When I’m reviewing resumes as a hiring manager, I don’t expect to see more than 4 jobs in a 10-year span. It makes me wonder – is this person a dependable, committed candidate? This is hypocritical of me though because my resume would be a huge red flag to myself, which leads me to wonder if I am unreasonably judgmental of job hoppers.

Some of my friends met their spouses in college, or even earlier, in high school. I admire these people who are able to commit to a life partner without exploring other opportunities for potentially more compatibility. How do they know the grass isn’t greener on the other side?

Exploring multiple grass patches in my career has led to diverse experiences: engineering teams large and small, processes existent and non-existent, coworkers I like and don’t like. These multitudes helped me build perspective and learn that what I thought were deal-breakers were not true deal-breakers. Because I’ve concluded that everywhere has problems, but many can be fixed, I invest more energy into improving the situation I’m in instead of just griping about them.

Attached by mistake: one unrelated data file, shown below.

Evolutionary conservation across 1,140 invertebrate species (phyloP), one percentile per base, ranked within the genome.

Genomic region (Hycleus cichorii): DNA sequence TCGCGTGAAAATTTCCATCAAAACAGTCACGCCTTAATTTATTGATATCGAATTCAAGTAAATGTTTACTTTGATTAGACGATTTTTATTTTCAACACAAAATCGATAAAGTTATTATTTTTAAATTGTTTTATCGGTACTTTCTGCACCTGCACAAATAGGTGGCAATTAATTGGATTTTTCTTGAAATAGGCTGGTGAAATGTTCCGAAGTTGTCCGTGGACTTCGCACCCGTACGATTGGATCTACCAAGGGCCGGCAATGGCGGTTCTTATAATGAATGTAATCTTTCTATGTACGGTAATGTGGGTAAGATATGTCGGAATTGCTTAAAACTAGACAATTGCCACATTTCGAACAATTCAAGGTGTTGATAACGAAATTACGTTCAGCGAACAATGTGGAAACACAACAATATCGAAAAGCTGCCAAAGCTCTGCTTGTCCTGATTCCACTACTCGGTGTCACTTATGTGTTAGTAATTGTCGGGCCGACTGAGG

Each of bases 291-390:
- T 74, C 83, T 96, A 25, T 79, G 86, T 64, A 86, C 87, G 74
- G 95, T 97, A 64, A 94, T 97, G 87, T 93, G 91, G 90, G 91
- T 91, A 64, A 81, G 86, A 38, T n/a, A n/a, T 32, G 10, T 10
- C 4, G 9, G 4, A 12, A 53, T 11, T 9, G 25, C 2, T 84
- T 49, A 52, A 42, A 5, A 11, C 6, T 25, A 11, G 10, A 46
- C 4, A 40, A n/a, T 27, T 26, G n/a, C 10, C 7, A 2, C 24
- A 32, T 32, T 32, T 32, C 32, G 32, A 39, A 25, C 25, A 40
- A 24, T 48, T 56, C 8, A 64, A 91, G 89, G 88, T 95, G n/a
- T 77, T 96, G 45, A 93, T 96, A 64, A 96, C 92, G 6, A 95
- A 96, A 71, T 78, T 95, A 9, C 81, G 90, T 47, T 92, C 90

Similarly, it helped me identify my actual deal-breakers so I know to sniff them out during the interview process. In landing at Included Health, I intentionally avoided an incompatible manager and an ambiguous product roadmap. I have a difficult time with authority, so I really needed a manager that I like and respect. I also appreciated that the business has a clear strategy, which allows engineering to focus on technical and product problems.

The right answer to the number of jobs, much like the right number of people to date before marrying, is that there isn’t really a right number. It’s whatever amount of experiences help a person discover what matters to them, and that good things take investment and time.